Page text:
One possible explanation for the drug’s effects on sexual desire is that as serotonin levels increase, dampen another neurotransmitter key to sexual function, dopamine.
Dopamine is the excitable neurochemical that drives desire and wanting. It is the basis of sexual arousal and the pleasurable moments that lead to orgasm. Serotonin, particularly in high doses, can blunt the excitable effects of dopamine, resulting in lower sexual desire.
Before and after the first SSRIs hit the market in the 1990s, large studies were conducted with data reflecting the perspectives of patients across the country.
However, studies conducted in several states have often overlooked sexual side effects and symptoms, especially in the context of young patients. Could this be explained by the fact that teenagers taking these medications do not experience the same negative sexual effects as adults? Psychiatrists say no.
Experts have known for at least two decades that teenagers who take antidepressants experience the same decreased libido and erectile dysfunction as adults.
In 2004, Dr. Alexander Scharko, a child psychiatrist then working at the Johns Hopkins University School of Medicine, highlighted serious flaws in monitoring for medication side effects in adults versus children.
Dr. Scharko reviewed all 21 clinical reviews available at the time that looked at adolescents and SSRIs and seven unique sets of treatment guidelines.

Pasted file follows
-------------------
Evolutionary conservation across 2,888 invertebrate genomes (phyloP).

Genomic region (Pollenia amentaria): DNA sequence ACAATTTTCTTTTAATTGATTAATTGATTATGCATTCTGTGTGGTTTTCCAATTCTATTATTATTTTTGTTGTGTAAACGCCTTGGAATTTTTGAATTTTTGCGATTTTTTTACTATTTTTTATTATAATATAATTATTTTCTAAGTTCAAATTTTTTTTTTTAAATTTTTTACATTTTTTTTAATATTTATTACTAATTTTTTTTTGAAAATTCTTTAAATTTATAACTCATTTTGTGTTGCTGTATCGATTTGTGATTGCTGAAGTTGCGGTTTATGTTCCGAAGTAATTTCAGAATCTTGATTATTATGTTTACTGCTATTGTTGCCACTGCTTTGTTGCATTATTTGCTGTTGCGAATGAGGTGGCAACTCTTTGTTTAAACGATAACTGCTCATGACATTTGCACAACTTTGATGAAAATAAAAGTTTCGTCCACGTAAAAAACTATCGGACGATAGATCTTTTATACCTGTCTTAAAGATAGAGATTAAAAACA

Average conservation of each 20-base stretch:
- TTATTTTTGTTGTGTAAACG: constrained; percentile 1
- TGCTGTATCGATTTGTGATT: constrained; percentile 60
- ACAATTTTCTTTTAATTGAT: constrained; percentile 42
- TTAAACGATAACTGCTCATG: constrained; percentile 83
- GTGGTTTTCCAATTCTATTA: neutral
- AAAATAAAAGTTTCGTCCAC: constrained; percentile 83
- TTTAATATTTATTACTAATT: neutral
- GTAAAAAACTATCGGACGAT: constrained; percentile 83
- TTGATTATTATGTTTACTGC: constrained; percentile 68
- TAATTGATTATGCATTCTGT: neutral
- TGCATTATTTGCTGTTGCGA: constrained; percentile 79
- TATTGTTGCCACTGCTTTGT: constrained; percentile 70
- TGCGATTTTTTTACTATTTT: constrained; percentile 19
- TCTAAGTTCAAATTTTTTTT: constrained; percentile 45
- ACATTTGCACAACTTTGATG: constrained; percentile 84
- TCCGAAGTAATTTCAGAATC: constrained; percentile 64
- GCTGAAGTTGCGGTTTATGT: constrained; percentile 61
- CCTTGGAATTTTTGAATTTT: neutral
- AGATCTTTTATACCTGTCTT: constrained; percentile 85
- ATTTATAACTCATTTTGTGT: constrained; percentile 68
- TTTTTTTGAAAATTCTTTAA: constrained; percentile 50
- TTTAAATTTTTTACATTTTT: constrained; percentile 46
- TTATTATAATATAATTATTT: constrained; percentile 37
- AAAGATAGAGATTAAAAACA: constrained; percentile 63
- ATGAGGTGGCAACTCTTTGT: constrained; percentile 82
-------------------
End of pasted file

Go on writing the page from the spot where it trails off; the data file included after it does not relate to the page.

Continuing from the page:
About a third of those reviews mentioned sexual dysfunction, such as decreased sexual desire. However, according to Dr. Scharko, not much is being done to determine the number of young people facing this problem.
He said: “If it is accepted that SSRI-induced adverse effects generally occur in adolescents at approximately the same rate as in adults, then it is biologically plausible that the rate of SSRI-induced sexual dysfunction would also be similar.”
«It is possible that the decrease in adolescent libido secondary to SSRI use is perceived as a benefit by parents and doctors and is not mentioned. The actual reasons are unclear, but a simple explanation is that researchers and doctors do not ask adolescents about sex and sexual functioning.’
Eleven years later, psychiatrists at Columbia University in New York said little had changed since that 2004 analysis.
Those researchers said in their 2015 report: Through our literature review we discovered that a profound piece of information was missing: the assessment or screening of sexual behavior and dysfunction, resulting in a lack of evidence-based knowledge about these issues in the adolescent population.
“This was concerning given the high prevalence of sexual side effects seen among adults taking SSRIs.”